Dubbed 'Supercop' in the British media, Bratton is highly regarded in the policing world and known for curtailing violence in New York City in the 1990s and Los Angeles in the early 2000s by being tough on gangs

Dubbed ‘Supercop’ in the British media, Bratton is highly regarded in the policing world and known for curtailing violence in New York City in the 1990s and Los Angeles in the early 2000s by being tough on gangs

New York City police officers with the Crime Scene Unit investigate the scene where a man was shot and killed in the Brooklyn on June 11

New York City police officers with the Crime Scene Unit investigate the scene where a man was shot and killed in the Brooklyn on June 11

This is maps shows where people were fatally shot in the country in 2021

This is maps shows where people were fatally shot in the country in 2021

Nearly 9,000 have been fatally shot in 2021, according to Gun Violence Archive

Nearly 9,000 have been fatally shot in 2021, according to Gun Violence Archive 

Many hoped that a spike in US shootings and homicides last year was an aberration perhaps caused by pandemic-related stress amid a rise in gun ownership and debate over policing.

But those rates are still higher than they were in pre-pandemic times.

So far in 2021, nearly 9,000 people have been shot dead, according to Gun Violence Archive. And that was through June 13.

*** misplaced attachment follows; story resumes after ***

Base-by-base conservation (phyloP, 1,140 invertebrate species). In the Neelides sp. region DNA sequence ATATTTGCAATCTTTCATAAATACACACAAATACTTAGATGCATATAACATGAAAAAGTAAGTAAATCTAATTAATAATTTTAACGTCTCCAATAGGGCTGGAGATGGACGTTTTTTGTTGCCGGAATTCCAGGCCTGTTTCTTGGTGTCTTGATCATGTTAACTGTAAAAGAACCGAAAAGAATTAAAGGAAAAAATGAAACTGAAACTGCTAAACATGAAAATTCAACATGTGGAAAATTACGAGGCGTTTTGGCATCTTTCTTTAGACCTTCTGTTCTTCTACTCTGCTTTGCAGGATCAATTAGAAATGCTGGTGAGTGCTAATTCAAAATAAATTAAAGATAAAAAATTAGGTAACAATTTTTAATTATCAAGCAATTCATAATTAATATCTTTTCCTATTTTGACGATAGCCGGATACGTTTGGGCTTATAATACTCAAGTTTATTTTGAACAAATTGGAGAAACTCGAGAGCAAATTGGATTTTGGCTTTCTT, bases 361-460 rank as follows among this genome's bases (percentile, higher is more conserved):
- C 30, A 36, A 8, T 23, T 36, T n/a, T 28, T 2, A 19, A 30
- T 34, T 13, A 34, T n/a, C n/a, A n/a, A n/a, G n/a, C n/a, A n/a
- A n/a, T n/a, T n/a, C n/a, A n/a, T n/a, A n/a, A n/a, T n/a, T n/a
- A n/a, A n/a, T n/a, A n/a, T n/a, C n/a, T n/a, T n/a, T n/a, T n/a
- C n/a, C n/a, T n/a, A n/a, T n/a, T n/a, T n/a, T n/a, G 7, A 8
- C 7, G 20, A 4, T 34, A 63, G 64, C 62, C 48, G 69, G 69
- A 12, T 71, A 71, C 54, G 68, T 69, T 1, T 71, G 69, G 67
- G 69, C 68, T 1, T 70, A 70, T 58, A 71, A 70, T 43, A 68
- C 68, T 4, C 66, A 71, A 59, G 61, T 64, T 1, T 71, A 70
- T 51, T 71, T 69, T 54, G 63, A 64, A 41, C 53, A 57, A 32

Tracking ups and downs in crime is always complicated, but violent crime commonly increases in the summer months, starting around Memorial Day weekend. Weekend evenings and early-morning hours also are common windows for shootings.  

Just this weekend alone, there were four mass shootings. 

One of 14 people shot in a mass shooting in Austin has since died of their injuries; one man was killed and seven injured in a drive-by shooting in Savannah; three men were killed in Cleveland; and a woman was gunned down in Chicago.

Murders are also currently up 60 percent in Atlanta compared to last year. 

Police fear the explosion of shootings and violent crimes in recent months is a long term trend rather than just a blip. 

In Austin, 25 year-old IT worker Douglas John Kantor died in hospital on Sunday after he was one of 14 people shot at random on a street packed with bars hours earlier.

Kantor, who was a tourist from New York, was shot through the abdomen when shots rang out at about 1.30am on Saturday in the Sixth Street area when two men opened fire on each other. 

AUSTIN: Kantor, who was a tourist from New York, was shot through the abdomen when shots rang out at about 1.30am on Saturday in the Sixth Street area when two men opened fire on each other. Doug Kantor pictured with his high school sweetheart Adrianna Esposito

AUSTIN: Kantor, who was a tourist from New York, was shot through the abdomen when shots rang out at about 1.30am on Saturday in the Sixth Street area when two men opened fire on each other. Doug Kantor pictured with his high school sweetheart Adrianna Esposito